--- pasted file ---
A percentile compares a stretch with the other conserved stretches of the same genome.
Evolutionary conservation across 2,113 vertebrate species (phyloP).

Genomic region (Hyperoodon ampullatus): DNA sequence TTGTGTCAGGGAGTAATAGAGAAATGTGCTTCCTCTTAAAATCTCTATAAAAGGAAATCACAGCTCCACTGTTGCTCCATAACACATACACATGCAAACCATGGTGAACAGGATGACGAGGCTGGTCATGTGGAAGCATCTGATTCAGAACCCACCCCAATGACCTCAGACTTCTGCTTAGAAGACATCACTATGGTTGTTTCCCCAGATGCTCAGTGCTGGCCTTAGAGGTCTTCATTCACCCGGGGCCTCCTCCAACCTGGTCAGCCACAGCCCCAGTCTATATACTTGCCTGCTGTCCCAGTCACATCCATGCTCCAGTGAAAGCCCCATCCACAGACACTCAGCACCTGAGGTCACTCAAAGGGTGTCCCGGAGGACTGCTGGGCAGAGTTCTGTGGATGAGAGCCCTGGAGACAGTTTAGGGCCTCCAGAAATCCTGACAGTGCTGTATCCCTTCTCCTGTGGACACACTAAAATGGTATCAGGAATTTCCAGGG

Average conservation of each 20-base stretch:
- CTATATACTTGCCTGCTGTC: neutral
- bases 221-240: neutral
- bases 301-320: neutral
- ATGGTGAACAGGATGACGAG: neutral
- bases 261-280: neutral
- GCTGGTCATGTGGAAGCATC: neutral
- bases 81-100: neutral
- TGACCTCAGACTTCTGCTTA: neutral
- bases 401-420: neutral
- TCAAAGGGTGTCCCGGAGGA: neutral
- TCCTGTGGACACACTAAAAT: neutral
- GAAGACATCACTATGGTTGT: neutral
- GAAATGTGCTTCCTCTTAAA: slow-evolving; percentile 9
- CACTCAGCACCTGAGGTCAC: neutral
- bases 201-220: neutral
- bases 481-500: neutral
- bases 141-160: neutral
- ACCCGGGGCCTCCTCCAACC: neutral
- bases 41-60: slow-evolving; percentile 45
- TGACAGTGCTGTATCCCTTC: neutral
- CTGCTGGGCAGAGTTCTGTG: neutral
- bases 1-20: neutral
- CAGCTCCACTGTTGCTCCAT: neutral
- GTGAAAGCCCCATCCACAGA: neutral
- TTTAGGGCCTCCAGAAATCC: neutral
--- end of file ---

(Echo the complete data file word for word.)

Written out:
A percentile compares a stretch with the other conserved stretches of the same genome.
Evolutionary conservation across 2,113 vertebrate species (phyloP).

Genomic region (Hyperoodon ampullatus): DNA sequence TTGTGTCAGGGAGTAATAGAGAAATGTGCTTCCTCTTAAAATCTCTATAAAAGGAAATCACAGCTCCACTGTTGCTCCATAACACATACACATGCAAACCATGGTGAACAGGATGACGAGGCTGGTCATGTGGAAGCATCTGATTCAGAACCCACCCCAATGACCTCAGACTTCTGCTTAGAAGACATCACTATGGTTGTTTCCCCAGATGCTCAGTGCTGGCCTTAGAGGTCTTCATTCACCCGGGGCCTCCTCCAACCTGGTCAGCCACAGCCCCAGTCTATATACTTGCCTGCTGTCCCAGTCACATCCATGCTCCAGTGAAAGCCCCATCCACAGACACTCAGCACCTGAGGTCACTCAAAGGGTGTCCCGGAGGACTGCTGGGCAGAGTTCTGTGGATGAGAGCCCTGGAGACAGTTTAGGGCCTCCAGAAATCCTGACAGTGCTGTATCCCTTCTCCTGTGGACACACTAAAATGGTATCAGGAATTTCCAGGG

Average conservation of each 20-base stretch:
- CTATATACTTGCCTGCTGTC: neutral
- bases 221-240: neutral
- bases 301-320: neutral
- ATGGTGAACAGGATGACGAG: neutral
- bases 261-280: neutral
- GCTGGTCATGTGGAAGCATC: neutral
- bases 81-100: neutral
- TGACCTCAGACTTCTGCTTA: neutral
- bases 401-420: neutral
- TCAAAGGGTGTCCCGGAGGA: neutral
- TCCTGTGGACACACTAAAAT: neutral
- GAAGACATCACTATGGTTGT: neutral
- GAAATGTGCTTCCTCTTAAA: slow-evolving; percentile 9
- CACTCAGCACCTGAGGTCAC: neutral
- bases 201-220: neutral
- bases 481-500: neutral
- bases 141-160: neutral
- ACCCGGGGCCTCCTCCAACC: neutral
- bases 41-60: slow-evolving; percentile 45
- TGACAGTGCTGTATCCCTTC: neutral
- CTGCTGGGCAGAGTTCTGTG: neutral
- bases 1-20: neutral
- CAGCTCCACTGTTGCTCCAT: neutral
- GTGAAAGCCCCATCCACAGA: neutral
- TTTAGGGCCTCCAGAAATCC: neutral